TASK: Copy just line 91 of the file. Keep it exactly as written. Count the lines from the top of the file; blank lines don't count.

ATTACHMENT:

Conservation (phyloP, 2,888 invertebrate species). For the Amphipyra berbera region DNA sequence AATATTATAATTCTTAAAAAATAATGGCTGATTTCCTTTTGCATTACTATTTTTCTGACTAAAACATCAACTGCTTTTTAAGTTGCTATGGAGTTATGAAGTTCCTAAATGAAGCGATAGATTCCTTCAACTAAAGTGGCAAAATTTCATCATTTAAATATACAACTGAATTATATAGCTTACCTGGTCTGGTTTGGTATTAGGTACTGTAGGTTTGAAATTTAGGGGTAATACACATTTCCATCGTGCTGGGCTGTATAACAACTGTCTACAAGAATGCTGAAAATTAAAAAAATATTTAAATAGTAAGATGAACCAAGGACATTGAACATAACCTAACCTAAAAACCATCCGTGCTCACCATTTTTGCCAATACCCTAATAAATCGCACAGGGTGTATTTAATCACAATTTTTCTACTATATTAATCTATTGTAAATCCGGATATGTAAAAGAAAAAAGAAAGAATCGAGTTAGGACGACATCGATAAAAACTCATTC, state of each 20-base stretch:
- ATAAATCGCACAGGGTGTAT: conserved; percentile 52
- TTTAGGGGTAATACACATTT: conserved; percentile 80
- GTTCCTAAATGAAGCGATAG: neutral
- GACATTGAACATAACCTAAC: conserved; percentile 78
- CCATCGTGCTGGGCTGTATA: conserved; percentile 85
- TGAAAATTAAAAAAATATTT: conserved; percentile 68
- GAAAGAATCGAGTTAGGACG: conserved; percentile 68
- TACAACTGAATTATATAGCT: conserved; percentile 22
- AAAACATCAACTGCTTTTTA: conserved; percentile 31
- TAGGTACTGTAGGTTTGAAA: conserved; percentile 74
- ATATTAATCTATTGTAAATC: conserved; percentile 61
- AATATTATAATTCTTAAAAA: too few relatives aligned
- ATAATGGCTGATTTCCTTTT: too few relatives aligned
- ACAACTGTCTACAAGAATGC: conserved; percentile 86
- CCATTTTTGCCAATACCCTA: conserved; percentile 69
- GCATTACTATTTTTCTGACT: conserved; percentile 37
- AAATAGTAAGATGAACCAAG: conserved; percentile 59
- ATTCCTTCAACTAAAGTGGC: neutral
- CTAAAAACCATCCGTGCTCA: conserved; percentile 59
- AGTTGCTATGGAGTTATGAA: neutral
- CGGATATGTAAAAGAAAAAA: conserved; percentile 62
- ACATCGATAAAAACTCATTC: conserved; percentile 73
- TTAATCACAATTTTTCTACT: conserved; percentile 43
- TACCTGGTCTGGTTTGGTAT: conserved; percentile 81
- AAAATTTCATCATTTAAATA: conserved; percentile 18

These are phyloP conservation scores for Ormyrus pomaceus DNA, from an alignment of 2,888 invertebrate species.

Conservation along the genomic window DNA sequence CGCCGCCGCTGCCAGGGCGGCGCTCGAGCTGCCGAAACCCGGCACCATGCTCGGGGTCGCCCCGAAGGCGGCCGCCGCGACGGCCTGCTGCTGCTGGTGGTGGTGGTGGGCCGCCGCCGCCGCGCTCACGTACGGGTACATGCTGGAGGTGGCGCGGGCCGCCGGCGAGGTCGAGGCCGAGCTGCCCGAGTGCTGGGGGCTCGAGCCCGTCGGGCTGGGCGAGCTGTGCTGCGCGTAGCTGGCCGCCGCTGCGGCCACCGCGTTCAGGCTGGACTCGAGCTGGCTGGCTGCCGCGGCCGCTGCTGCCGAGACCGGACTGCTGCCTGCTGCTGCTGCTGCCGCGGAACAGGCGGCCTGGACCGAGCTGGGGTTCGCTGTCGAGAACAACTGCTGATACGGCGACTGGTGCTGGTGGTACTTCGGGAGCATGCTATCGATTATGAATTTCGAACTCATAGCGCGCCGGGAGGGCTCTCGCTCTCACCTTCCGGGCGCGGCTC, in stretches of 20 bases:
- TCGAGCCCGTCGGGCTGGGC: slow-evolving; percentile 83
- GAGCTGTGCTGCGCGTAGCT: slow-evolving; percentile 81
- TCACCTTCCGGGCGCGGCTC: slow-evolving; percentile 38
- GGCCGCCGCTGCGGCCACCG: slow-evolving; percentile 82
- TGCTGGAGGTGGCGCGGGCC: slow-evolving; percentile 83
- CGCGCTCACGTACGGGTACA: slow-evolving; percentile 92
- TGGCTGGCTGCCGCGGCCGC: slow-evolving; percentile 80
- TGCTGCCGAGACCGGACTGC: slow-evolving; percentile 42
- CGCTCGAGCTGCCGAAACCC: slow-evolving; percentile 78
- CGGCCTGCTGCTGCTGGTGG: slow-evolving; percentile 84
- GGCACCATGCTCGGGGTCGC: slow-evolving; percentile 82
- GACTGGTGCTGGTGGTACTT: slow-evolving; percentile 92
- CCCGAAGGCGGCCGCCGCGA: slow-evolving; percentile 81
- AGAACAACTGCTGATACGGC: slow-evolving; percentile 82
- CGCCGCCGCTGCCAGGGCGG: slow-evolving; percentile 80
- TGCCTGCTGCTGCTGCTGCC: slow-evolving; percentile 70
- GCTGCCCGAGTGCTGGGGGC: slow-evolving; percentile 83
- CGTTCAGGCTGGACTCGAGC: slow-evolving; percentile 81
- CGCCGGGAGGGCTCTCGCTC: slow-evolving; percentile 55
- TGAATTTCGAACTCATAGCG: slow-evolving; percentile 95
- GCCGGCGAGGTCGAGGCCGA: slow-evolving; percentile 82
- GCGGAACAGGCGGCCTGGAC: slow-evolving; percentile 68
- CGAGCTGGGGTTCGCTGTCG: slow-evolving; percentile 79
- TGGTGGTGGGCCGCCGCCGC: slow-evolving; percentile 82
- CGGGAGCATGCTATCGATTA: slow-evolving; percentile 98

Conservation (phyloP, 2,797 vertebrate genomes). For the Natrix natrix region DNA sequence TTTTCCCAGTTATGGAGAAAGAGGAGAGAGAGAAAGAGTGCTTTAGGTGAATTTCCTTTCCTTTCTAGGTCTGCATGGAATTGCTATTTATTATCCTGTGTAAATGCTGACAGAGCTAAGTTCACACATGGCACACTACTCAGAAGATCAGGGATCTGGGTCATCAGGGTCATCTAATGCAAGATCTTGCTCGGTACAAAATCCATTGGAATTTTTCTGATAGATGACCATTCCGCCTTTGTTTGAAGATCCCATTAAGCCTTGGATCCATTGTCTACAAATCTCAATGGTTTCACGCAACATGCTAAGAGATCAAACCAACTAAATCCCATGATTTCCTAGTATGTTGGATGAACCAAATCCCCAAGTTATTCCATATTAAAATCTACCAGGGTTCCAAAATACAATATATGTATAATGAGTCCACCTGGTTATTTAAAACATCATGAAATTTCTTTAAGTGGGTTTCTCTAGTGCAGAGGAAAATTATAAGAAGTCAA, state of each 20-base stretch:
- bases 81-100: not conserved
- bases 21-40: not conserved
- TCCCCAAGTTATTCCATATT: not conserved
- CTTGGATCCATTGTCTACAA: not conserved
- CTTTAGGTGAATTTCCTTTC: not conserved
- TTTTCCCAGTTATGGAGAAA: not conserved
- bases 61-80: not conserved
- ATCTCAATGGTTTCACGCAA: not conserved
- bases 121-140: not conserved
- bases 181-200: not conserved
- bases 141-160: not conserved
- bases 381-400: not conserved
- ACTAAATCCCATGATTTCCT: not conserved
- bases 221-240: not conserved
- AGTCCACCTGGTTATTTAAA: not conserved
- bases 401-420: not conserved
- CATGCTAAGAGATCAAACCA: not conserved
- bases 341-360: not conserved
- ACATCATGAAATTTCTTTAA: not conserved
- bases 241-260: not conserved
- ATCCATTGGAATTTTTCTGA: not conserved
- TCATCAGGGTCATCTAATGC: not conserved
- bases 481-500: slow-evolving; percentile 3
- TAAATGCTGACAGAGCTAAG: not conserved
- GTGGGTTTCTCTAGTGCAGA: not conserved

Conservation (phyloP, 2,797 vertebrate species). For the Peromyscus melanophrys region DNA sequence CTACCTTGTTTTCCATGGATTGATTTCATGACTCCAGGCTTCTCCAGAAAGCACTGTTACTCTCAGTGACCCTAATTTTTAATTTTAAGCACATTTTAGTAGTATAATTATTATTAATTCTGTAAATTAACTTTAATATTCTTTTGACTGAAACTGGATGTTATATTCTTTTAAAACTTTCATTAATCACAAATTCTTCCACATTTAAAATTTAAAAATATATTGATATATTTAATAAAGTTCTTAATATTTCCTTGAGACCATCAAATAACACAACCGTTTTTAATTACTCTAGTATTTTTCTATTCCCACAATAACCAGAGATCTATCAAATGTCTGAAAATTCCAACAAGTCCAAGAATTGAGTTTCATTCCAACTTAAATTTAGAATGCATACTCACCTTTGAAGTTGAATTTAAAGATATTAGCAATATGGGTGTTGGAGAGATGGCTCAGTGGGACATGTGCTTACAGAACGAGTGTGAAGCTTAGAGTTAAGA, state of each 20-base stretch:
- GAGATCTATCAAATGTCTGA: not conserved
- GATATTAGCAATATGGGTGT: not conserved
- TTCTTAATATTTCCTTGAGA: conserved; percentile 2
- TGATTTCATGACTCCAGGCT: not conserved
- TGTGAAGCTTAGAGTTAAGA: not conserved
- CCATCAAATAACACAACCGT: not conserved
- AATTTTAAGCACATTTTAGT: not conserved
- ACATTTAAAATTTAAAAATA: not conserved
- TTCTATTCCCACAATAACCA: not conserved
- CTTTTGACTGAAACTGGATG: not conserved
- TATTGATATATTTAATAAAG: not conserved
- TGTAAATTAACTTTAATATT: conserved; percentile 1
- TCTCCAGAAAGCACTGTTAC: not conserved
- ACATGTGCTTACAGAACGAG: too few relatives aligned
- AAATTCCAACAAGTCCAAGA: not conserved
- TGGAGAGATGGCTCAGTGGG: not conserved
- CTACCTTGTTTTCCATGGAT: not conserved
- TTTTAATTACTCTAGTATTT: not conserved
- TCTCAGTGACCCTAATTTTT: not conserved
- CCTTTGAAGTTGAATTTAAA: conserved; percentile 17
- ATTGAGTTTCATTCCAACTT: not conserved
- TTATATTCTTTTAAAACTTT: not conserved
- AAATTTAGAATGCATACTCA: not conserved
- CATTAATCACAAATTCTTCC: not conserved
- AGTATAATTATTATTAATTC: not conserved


- TATTGATATATTTAATAAAG: not conserved